How (Not) To Fix a Mortal

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By Megan Walker


Reeling in the aftermath of her latest misfortune, a woman awakens to find three Greek goddesses in her living room. They’ve come to help her, in typical questionable god fashion.


After dumping her married boyfriend, Thalia, a young woman on her way home, runs into a kind stranger who walks her home. What she doesn’t know is that the woman is actually a Greek goddess, Hestia, who decides to help her. The next morning the goddesses Hera, Aphrodite, and Persephone appear in Thalia’s living room, ready to fix her problems the way any deity would, with poorly-planned and chaotic revenge plots.

Character Breakdown


Thalia (Female, mid to late 20s – 35, any ethnicity) –  The protagonist and a true millennial, Thalia views her semi-bleak life with a kind of humorous depression and casual nihilism that lets her approach most situations with indifference. She is, however, very self-assured, and will stand up for herself if she feels the need. When she learned that her boyfriend was married, she emptied a new bottle of wine over him in full view of the restaurant before leaving, so when she does act, she makes it count. Having always been a Mythology nerd, she wakes the morning after the breakup to three Greek goddesses who want to fix her life. Knowing how most myths go, Thalia is sure of one thing, it’ll be a hell of a time.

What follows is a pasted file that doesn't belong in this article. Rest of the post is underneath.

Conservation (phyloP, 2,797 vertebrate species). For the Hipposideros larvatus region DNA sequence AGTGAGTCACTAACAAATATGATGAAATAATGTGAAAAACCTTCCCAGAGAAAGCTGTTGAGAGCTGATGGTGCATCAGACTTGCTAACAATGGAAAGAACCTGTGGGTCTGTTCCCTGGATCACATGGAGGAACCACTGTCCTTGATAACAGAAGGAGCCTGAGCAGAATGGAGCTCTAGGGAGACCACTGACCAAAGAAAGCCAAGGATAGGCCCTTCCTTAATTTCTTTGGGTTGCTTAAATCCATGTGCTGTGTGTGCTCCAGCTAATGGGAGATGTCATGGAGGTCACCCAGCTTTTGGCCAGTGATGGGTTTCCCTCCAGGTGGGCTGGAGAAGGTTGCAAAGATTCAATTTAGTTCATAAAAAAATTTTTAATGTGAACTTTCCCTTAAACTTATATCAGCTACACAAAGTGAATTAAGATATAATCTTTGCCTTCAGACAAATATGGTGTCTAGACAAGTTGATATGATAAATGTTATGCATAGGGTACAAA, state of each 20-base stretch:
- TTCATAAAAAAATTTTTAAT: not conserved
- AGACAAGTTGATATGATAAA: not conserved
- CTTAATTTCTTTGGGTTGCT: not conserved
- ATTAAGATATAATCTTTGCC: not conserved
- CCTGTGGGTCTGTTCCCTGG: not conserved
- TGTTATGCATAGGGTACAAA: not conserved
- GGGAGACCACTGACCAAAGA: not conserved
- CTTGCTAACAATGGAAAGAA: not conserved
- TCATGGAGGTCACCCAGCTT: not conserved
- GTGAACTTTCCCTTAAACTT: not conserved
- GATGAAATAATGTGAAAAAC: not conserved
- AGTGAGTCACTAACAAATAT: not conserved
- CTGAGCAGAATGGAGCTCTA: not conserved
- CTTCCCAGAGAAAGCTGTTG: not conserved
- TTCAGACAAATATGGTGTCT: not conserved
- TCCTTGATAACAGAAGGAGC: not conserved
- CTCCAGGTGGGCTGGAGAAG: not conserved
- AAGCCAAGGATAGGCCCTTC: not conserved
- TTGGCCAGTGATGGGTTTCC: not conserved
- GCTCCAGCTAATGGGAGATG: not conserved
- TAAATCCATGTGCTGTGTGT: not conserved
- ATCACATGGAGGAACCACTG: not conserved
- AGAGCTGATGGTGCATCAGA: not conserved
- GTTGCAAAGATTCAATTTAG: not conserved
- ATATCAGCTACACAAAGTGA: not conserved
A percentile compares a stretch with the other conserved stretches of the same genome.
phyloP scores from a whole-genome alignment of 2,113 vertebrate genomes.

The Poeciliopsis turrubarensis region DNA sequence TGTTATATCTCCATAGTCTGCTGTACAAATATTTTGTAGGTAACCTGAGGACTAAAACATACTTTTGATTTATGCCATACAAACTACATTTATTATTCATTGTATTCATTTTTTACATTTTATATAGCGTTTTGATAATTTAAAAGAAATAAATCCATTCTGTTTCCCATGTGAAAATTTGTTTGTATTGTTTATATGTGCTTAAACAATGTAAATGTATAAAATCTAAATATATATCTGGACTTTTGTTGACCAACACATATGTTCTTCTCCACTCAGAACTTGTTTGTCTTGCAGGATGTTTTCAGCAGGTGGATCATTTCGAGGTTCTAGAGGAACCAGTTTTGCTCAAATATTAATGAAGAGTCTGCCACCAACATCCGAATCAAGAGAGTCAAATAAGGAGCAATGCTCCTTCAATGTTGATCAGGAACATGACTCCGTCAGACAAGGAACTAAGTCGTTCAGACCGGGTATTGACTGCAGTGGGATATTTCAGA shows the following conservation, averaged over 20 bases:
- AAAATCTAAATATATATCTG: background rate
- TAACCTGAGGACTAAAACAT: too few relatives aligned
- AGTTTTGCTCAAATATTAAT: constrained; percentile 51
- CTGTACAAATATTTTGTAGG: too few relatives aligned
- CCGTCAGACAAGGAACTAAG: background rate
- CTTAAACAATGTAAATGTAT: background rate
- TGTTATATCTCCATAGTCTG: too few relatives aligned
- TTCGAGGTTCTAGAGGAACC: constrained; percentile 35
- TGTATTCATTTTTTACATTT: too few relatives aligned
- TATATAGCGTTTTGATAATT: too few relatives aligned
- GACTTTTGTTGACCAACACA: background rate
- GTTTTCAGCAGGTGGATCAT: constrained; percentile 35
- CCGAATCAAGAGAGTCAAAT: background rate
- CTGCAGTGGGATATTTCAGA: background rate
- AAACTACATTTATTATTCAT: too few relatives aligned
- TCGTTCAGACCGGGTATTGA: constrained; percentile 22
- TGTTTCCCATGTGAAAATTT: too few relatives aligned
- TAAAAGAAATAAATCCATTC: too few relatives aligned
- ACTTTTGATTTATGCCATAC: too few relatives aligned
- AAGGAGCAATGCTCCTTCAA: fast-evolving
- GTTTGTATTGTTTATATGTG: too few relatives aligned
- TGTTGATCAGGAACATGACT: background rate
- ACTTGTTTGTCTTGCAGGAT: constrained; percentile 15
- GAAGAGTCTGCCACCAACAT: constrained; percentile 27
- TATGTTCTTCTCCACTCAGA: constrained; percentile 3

Hera (Female, mid to late 20s – 40, any ethnicity) –  Ageless, immortal, powerful, and jealous as all hell, Hera, queen of the Greek gods and goddess of marriage, is taking her mind off her promiscuous husband, Zeus, by getting some friends together and helping a mortal fix her life.

Aphrodite (Female, mid to late 20s – 40, any ethnicity) – The only person more self-centered than Aphrodite is Narcissus himself, and she’s convinced even he would be obsessed with her if they met. The goddess of love and beauty is here for exactly three reasons: 1) She was bored when Hera asked, 2) Nothing is more fun than messing with the lives of mortals, and 3) She’s having a fantastic hair day and doesn’t want to waste it.

Persephone (Female, mid to late 20s – 40, any ethnicity) –  Still unsure how Hera managed to convince her, Persephone, goddess of the underworld, is reluctant to meddle in Thalia’s life. First impressions might make Persephone seem like the cold and detached friend, but any time spent with her reveals kindness and warmth. She is, after all, still a nature goddess, and genuinely wants to help Thalia.


Hestia (Female, mid to late 20s – 40, any ethnicity) –  Goddess of hearth and home, Hestia radiates warmth and calm. Rather than appearing as striking, Hestia prefers a physical form that appears gentle, almost maternal. When she passes Thalia during one of her rare moments away from her hearth, on the night of Thalia’s breakup, she can’t help but be overwhelmed by compassion and recruits the three other goddesses to help Thalia out.

Peter Ju (Male, 25-35, actor of East Asian descent recommended) –  Thalia’s scholastic, charming, and married ex-boyfriend, Peter shows up for a last-ditch effort at winning Thalia back. Unluckily for him, Hera is there, which is a problem if, like Peter, you’re actually Zeus in disguise.


On-set craft services and meals, film acting credits, copy of film, potential for recognition via film festival submission, great networking opportunities, and fun.

Contact Info

Megan Walker
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